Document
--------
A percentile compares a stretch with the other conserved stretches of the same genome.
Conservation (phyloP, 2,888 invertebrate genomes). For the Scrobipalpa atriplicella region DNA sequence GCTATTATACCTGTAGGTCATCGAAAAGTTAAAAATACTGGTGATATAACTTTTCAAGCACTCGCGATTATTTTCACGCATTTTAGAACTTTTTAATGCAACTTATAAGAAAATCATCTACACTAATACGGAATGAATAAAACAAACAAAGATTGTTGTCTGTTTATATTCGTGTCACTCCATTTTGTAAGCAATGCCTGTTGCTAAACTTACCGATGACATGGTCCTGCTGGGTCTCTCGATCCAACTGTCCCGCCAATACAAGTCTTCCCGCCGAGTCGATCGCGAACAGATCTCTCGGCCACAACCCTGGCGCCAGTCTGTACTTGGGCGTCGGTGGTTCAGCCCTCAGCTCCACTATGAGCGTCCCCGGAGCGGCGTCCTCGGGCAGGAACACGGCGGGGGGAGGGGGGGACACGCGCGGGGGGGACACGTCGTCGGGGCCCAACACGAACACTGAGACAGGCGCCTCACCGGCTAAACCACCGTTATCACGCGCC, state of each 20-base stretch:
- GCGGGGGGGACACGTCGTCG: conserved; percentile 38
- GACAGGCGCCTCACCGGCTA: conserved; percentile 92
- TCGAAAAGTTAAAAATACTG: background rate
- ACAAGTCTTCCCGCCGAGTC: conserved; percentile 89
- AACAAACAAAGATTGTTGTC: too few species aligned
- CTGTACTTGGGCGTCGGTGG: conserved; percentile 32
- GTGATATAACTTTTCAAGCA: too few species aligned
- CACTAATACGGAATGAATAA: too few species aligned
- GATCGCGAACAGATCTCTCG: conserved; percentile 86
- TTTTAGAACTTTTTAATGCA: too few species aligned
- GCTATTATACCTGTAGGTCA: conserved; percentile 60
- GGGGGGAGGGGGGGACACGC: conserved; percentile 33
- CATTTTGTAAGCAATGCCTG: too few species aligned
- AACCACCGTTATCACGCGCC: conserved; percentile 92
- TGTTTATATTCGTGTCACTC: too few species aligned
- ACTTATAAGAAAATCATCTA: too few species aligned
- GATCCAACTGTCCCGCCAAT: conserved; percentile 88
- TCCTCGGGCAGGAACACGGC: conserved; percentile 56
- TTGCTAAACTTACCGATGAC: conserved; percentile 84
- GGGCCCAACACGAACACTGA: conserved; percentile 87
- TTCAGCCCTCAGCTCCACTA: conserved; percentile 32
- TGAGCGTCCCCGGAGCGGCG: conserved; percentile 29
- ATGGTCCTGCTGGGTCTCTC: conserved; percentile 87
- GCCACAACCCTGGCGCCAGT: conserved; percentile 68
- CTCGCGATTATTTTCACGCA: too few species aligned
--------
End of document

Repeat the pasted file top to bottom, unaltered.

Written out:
A percentile compares a stretch with the other conserved stretches of the same genome.
Conservation (phyloP, 2,888 invertebrate genomes). For the Scrobipalpa atriplicella region DNA sequence GCTATTATACCTGTAGGTCATCGAAAAGTTAAAAATACTGGTGATATAACTTTTCAAGCACTCGCGATTATTTTCACGCATTTTAGAACTTTTTAATGCAACTTATAAGAAAATCATCTACACTAATACGGAATGAATAAAACAAACAAAGATTGTTGTCTGTTTATATTCGTGTCACTCCATTTTGTAAGCAATGCCTGTTGCTAAACTTACCGATGACATGGTCCTGCTGGGTCTCTCGATCCAACTGTCCCGCCAATACAAGTCTTCCCGCCGAGTCGATCGCGAACAGATCTCTCGGCCACAACCCTGGCGCCAGTCTGTACTTGGGCGTCGGTGGTTCAGCCCTCAGCTCCACTATGAGCGTCCCCGGAGCGGCGTCCTCGGGCAGGAACACGGCGGGGGGAGGGGGGGACACGCGCGGGGGGGACACGTCGTCGGGGCCCAACACGAACACTGAGACAGGCGCCTCACCGGCTAAACCACCGTTATCACGCGCC, state of each 20-base stretch:
- GCGGGGGGGACACGTCGTCG: conserved; percentile 38
- GACAGGCGCCTCACCGGCTA: conserved; percentile 92
- TCGAAAAGTTAAAAATACTG: background rate
- ACAAGTCTTCCCGCCGAGTC: conserved; percentile 89
- AACAAACAAAGATTGTTGTC: too few species aligned
- CTGTACTTGGGCGTCGGTGG: conserved; percentile 32
- GTGATATAACTTTTCAAGCA: too few species aligned
- CACTAATACGGAATGAATAA: too few species aligned
- GATCGCGAACAGATCTCTCG: conserved; percentile 86
- TTTTAGAACTTTTTAATGCA: too few species aligned
- GCTATTATACCTGTAGGTCA: conserved; percentile 60
- GGGGGGAGGGGGGGACACGC: conserved; percentile 33
- CATTTTGTAAGCAATGCCTG: too few species aligned
- AACCACCGTTATCACGCGCC: conserved; percentile 92
- TGTTTATATTCGTGTCACTC: too few species aligned
- ACTTATAAGAAAATCATCTA: too few species aligned
- GATCCAACTGTCCCGCCAAT: conserved; percentile 88
- TCCTCGGGCAGGAACACGGC: conserved; percentile 56
- TTGCTAAACTTACCGATGAC: conserved; percentile 84
- GGGCCCAACACGAACACTGA: conserved; percentile 87
- TTCAGCCCTCAGCTCCACTA: conserved; percentile 32
- TGAGCGTCCCCGGAGCGGCG: conserved; percentile 29
- ATGGTCCTGCTGGGTCTCTC: conserved; percentile 87
- GCCACAACCCTGGCGCCAGT: conserved; percentile 68
- CTCGCGATTATTTTCACGCA: too few species aligned